Thursday, August 28, 2014

Death By Variation

Every good strength and conditioning program, regardless of goals, should have a few basic exercises that make up the brunt of your work. Cleans, squats, presses and pulls and the like are the basic building blocks of every program that has gotten people seriously strong.

There are very few people (notably: meatheads) that are comfortable or happy to be performing the same exercise over and over and over. I can squat 4 days a week and be happy as a pig in poop about it but many athletes/clients would find that boring and tedious, which is perfectly fine. Not everyone has to like to train the same exact way that I do; what I eat won't make you shit.

This is where variations of a lift come into play: instead of back squats you can front squat, instead of bench press you can do incline or military press, instead of a clean you can do a hang power clean. Variations of lifts allow you to train the same movement pattern or training effect that without overloading the client mentally (even physically in some cases). A front squat is still a squat, however it will load your body in a much different way using a much lower overall load than a back squat.

This is one of the easiest ways to alter a clients training volume/intensity without having to actually deload them. They still get a high training effect while working hard. But when does it just become too much?

As always, the answer lies somewhere in the middle. You have to have enough variations of an exercise that you can cycle through them and prevent the mental fatigue that a lot of people can get during long-term training. However, if you're cycling volume/intensity/variations appropriately then you really shouldn't run into this issue.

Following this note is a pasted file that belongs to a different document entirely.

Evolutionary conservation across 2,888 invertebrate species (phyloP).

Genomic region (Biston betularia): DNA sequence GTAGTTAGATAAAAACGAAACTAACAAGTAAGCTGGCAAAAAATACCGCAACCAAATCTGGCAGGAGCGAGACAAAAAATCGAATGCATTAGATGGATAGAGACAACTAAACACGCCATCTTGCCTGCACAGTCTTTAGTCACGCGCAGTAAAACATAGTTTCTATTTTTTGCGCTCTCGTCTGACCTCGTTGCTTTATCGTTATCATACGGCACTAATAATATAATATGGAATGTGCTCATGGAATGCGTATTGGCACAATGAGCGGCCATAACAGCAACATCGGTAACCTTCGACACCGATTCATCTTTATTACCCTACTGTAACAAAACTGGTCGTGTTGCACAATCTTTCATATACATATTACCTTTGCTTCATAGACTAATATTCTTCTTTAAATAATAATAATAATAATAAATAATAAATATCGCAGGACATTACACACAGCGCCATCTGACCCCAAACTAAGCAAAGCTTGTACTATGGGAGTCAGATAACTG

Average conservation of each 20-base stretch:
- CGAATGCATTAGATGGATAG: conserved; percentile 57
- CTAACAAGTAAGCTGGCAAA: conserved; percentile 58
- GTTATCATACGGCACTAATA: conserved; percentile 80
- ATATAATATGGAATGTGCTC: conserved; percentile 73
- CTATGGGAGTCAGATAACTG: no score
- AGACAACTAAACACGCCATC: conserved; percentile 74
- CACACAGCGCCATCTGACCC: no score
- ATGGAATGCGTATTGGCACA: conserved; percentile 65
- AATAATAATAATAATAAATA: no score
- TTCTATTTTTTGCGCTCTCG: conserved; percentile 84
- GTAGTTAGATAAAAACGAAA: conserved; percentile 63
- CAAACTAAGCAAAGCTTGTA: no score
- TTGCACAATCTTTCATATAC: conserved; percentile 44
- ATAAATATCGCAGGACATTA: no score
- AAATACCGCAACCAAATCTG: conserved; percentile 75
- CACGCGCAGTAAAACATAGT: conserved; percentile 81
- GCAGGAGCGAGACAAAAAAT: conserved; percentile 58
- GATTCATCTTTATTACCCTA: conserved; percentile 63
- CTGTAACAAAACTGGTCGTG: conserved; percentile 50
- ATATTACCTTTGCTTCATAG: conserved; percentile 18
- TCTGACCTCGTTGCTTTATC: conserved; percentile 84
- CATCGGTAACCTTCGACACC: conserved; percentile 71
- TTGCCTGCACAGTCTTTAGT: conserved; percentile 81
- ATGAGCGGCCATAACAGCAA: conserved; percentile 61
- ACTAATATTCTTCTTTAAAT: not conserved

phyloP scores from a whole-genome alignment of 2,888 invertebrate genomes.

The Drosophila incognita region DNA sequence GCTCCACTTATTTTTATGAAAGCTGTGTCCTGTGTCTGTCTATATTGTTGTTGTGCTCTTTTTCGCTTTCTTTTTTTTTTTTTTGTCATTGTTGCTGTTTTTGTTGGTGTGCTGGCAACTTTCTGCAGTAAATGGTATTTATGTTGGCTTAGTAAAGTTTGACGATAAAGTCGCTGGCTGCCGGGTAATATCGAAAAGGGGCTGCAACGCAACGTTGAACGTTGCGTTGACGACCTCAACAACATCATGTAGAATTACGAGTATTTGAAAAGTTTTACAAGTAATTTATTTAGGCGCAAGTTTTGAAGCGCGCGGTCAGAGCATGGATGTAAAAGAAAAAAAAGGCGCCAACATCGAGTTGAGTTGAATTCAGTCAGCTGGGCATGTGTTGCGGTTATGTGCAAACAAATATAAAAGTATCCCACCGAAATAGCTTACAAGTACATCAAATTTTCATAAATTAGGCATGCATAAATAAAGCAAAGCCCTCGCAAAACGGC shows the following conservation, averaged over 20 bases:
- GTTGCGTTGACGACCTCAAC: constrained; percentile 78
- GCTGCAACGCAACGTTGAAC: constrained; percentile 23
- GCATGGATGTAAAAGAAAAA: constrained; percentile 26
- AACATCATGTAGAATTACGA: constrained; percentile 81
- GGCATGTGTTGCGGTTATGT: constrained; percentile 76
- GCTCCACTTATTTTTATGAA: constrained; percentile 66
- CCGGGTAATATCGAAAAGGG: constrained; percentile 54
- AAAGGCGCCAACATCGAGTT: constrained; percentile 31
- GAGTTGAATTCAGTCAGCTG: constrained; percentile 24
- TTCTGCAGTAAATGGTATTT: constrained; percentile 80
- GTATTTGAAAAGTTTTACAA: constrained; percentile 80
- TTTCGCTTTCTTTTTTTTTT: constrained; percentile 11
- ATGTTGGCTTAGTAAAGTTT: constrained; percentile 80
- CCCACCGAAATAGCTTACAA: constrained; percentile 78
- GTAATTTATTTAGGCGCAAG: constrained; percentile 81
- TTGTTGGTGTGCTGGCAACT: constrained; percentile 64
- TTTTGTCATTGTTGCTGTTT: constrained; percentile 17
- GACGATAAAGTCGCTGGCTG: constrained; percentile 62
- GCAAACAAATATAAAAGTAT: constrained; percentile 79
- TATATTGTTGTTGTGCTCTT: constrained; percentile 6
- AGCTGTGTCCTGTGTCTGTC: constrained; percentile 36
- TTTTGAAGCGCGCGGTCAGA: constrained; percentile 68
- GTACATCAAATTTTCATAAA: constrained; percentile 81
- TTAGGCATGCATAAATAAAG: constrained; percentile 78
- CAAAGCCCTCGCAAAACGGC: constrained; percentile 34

The problem that you can quickly run into, though, is trying to apply pretty ridiculous exercises to a client simply because you need a new variation. While I'm sure there's a solid benefit to doing band resisted pushups with your feet in a TRX and your hands on a stability ball and a weight vest while listening to Bring Sally Up and breathing exclusively through your left nostril, I don't think its such a significant benefit that you should take the time to coach it with your athletes. While it's imperative that you make your clients enjoy their workouts with you it is ultimately not your responsibility to keep them entertained with circus tricks instead of exercises. Get them an appropriate training effect and keep it moving.

I personally believe that each of your main movement patterns should have 5 or 6 barbell variations that you can rotate around. For instance, in no particular order - Hinge: deadlift, RDL, snatch grip RDL, glute bridge, TBDL, rack pull. Beyond that you can move to your assistance work where you can include a few more variations...even though those first variations are still legitimate. It's not a problem to deadlift and then do rack pulls as an accessory exercise! But you can also include things like KB swings, pull-throughs, GHRs and back extensions. That's a total of 10 posterior chain exercises to cycle through, and that's not even including things like manipulating volume, intensity and tempo of the exercises.

Admittedly, it can be fun to show off the ridiculously complex and difficult exercises that you learned in an obscure Russian manual written in 1943 and translated for the first time in 2011, but that doesn't mean it's necessary or worthwhile. Stick to the basics and learn to appreciate the process.

Have a great day and go lift some heavy shit!

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